CoreLogic July 2020 Results
This week sales reversed the recent downward trend with 855 sales being well above our 12-month average of 613. There was an 8% increase in house sales, 55% increase in vacant land sales and no change in unit sales. Listings continued their very recent reversal of its downward trend, increasing by 1 % to 10,751. The increase in listings came solely from a 4% increase in vacant land for sale. Listings have now increased by 3% over the past month. The graph below shows the reversal of the listings trend that we wrote about last week.
Rental listings have continued to trend downwards decreasing by 4% to 3,555. This continual downward trend of listings will continue to help Perth avoid the decline in rents that is happening over in the Eastern states.
Corelogic released their July monthly home value index and the national results were very similar to June. The average decline across the nation was 0.6%, which was a slight improvement on the 0.7% fall in June. The capital cities average decline of 0.8% was in line with last month.
Perth recorded a 0.6% decline in the month with houses declining by 0.57% and units 0.85%. The 0.6% decline in July was a significant improvement on the 1.1% fall in June. Melbourne recorded a 1.2% fall, the largest in the nation, following a 1.1% fall in June. With Melbourne back in stage 4 lockdown and being hard hit by the halt on overseas migration, you would expect Melbourne to experience the largest price falls in the future.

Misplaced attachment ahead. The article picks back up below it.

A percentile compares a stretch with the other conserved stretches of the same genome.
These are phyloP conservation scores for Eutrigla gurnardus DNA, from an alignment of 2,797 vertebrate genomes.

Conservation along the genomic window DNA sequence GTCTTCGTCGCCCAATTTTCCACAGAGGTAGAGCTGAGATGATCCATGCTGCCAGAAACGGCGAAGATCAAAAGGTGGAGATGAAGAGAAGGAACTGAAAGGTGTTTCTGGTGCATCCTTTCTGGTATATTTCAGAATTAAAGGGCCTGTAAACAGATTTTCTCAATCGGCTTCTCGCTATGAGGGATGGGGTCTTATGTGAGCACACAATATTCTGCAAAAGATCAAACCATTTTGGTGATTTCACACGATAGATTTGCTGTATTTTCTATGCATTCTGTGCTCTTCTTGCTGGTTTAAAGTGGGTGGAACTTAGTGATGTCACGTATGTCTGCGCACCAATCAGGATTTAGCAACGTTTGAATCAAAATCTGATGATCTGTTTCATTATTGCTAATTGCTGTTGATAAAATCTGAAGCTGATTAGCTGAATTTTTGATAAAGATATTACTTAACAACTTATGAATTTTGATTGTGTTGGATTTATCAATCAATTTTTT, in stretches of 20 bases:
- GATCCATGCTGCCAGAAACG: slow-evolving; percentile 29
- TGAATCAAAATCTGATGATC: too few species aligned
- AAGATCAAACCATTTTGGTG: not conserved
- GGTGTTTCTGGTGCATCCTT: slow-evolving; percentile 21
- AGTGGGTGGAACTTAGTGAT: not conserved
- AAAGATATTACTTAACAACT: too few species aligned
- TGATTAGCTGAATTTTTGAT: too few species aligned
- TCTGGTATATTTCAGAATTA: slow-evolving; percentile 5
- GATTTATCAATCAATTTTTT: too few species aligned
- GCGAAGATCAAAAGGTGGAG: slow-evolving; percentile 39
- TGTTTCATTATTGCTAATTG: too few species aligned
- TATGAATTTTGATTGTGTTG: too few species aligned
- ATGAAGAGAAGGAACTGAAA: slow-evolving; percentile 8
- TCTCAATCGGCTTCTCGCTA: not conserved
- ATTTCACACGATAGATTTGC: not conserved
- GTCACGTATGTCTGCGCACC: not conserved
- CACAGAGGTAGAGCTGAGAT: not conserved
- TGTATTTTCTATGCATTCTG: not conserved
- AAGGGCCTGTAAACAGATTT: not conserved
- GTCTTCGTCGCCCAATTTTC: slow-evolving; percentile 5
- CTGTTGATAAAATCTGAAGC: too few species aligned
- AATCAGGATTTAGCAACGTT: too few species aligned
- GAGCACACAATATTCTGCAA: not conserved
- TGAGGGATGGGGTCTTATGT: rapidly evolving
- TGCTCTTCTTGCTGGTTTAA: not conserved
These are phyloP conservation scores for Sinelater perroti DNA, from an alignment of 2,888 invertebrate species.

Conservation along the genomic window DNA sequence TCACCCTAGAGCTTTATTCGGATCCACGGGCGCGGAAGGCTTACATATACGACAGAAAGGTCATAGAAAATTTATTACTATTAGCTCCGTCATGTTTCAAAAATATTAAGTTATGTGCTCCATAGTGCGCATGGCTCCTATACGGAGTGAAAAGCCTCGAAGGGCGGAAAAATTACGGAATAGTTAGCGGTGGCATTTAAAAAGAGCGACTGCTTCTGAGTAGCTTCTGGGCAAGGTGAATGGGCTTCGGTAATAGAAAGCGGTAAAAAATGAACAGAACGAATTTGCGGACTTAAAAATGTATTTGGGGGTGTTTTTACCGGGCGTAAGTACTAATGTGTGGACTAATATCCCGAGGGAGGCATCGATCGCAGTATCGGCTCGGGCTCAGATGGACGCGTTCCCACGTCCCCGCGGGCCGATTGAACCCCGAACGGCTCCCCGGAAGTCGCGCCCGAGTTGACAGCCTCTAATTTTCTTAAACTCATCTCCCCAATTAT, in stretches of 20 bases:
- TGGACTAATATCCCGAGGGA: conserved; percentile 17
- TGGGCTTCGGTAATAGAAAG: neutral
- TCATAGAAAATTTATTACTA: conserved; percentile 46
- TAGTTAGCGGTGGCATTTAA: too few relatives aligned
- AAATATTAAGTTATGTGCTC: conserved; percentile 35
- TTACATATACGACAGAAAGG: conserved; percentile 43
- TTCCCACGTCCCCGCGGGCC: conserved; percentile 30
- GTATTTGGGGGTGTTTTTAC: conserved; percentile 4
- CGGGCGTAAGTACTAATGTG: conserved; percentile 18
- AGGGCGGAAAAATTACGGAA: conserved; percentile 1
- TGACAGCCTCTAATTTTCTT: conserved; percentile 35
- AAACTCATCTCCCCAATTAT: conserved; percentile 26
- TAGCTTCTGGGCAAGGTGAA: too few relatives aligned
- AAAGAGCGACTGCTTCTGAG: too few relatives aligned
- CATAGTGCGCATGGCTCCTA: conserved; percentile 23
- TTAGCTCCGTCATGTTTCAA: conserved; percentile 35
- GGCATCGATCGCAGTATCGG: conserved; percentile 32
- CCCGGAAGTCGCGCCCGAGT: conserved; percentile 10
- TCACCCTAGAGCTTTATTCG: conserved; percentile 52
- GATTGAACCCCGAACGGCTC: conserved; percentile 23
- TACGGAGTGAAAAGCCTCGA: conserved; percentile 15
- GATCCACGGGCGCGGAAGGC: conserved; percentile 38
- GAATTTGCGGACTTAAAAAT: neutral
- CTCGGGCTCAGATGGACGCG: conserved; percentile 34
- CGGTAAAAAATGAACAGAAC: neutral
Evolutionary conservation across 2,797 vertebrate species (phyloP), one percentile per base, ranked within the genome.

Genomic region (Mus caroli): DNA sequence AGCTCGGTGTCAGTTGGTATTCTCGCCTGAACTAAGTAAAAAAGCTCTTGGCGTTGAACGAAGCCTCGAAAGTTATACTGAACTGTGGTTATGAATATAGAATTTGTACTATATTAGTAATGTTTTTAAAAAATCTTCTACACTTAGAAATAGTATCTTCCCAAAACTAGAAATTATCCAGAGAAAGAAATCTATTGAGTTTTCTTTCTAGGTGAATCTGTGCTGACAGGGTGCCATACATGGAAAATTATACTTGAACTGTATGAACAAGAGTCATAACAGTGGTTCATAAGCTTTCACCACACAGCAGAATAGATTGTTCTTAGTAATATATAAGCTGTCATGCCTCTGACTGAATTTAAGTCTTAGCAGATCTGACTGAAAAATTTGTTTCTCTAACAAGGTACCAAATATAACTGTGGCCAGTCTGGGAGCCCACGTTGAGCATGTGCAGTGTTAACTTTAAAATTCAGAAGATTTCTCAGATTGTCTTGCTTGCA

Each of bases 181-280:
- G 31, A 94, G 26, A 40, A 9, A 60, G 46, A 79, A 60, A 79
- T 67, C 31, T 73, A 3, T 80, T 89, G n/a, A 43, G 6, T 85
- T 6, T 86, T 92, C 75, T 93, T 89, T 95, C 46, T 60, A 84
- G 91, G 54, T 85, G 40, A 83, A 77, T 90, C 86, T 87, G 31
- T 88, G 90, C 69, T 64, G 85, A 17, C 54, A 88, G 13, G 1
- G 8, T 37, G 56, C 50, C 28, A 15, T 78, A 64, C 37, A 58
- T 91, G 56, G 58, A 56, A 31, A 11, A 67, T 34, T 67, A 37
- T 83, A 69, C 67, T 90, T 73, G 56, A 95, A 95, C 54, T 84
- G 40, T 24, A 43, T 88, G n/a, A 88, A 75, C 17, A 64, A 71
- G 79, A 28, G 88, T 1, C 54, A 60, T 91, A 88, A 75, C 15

While we are mentioning the halt on overseas migration, it is interesting to compare WA’s population growth with Victoria’s and what impact the restrictions on overseas and interstate migration is having.
The most recent data we have from the ABS is for the December quarter 2019 prior to the virus. Those figures show us Victoria’s population grew by 24,032 with 12,205 overseas, 2665 interstate and 9162 births. For the same period WA’s population grew by 8,244 with 4,598 overseas, -1013 interstate and 4659 births.
Now if we assume there is no interstate or overseas migration, this tells us Victoria has lost 62% of their population growth compared to 43% for WA. Now this only uses figures from December last year and not longer-term averages but it does demonstrate why the halt in overseas and interstate migration will have a larger effect on Melbourne property prices.
Finally the WA State Treasury Building Approvals data shows that although we have seen a spike in vacant land sales this so far has not translated into building approvals. The table below shows an 11.7% decrease in approvals for the month of June. Every state saw a decline in building approvals for June, which is not surprising, but we will wait and see each states response to the building stimulus measures.
Reproduced with permission from:
in house economist from Michael Keil @ michaelkeil.com